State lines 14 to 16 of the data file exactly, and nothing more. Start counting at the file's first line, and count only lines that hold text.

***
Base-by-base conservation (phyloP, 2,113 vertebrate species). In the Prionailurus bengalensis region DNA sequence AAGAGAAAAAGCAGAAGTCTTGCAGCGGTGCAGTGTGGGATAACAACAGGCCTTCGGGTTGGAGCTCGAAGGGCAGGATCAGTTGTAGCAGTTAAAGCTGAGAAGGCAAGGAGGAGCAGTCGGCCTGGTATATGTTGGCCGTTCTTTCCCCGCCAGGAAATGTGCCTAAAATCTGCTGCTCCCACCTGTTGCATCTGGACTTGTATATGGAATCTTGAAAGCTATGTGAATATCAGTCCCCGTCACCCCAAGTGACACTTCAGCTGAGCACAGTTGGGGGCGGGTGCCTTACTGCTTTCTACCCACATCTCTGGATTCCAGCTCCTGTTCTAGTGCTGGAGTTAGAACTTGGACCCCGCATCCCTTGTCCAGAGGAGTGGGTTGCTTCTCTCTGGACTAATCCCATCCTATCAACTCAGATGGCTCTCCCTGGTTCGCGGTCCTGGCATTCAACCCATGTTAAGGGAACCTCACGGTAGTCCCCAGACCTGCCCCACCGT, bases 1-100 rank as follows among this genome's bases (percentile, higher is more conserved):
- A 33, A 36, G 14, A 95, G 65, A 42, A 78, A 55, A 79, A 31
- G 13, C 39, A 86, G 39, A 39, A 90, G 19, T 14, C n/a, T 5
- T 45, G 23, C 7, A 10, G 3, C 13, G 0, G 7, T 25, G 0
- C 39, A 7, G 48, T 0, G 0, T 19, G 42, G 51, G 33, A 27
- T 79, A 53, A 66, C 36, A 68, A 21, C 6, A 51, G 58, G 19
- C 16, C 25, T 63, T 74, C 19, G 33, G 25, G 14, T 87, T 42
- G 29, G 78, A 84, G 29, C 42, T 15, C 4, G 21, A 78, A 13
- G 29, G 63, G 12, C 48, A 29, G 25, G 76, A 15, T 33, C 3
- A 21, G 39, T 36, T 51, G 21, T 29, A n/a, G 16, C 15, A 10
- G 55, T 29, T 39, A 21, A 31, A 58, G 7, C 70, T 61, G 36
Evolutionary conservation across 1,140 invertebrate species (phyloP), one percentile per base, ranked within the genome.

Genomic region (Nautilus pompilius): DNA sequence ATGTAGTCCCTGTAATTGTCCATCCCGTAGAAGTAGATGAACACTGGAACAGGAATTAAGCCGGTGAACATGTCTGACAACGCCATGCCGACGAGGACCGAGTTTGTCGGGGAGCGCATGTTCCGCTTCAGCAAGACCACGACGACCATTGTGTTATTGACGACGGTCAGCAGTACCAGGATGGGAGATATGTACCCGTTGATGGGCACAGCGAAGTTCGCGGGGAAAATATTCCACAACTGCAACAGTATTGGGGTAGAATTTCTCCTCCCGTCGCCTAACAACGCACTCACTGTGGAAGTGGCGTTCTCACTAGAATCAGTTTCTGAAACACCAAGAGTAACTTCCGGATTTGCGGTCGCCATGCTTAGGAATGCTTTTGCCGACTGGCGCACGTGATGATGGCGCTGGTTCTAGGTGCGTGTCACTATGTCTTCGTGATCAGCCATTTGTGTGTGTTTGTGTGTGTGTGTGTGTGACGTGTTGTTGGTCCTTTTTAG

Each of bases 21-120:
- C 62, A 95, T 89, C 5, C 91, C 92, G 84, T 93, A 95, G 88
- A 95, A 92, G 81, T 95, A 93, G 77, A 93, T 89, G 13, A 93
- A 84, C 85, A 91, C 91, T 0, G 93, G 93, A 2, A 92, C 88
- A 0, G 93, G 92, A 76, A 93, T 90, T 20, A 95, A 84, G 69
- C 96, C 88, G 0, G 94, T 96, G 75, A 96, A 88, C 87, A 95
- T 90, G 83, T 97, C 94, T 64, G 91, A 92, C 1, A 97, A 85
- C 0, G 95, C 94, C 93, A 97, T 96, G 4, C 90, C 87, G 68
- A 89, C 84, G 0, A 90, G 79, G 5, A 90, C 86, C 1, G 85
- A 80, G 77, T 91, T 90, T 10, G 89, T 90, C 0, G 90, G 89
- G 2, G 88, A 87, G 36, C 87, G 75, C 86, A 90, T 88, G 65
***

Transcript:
Each of bases 21-120:
- C 62, A 95, T 89, C 5, C 91, C 92, G 84, T 93, A 95, G 88
- A 95, A 92, G 81, T 95, A 93, G 77, A 93, T 89, G 13, A 93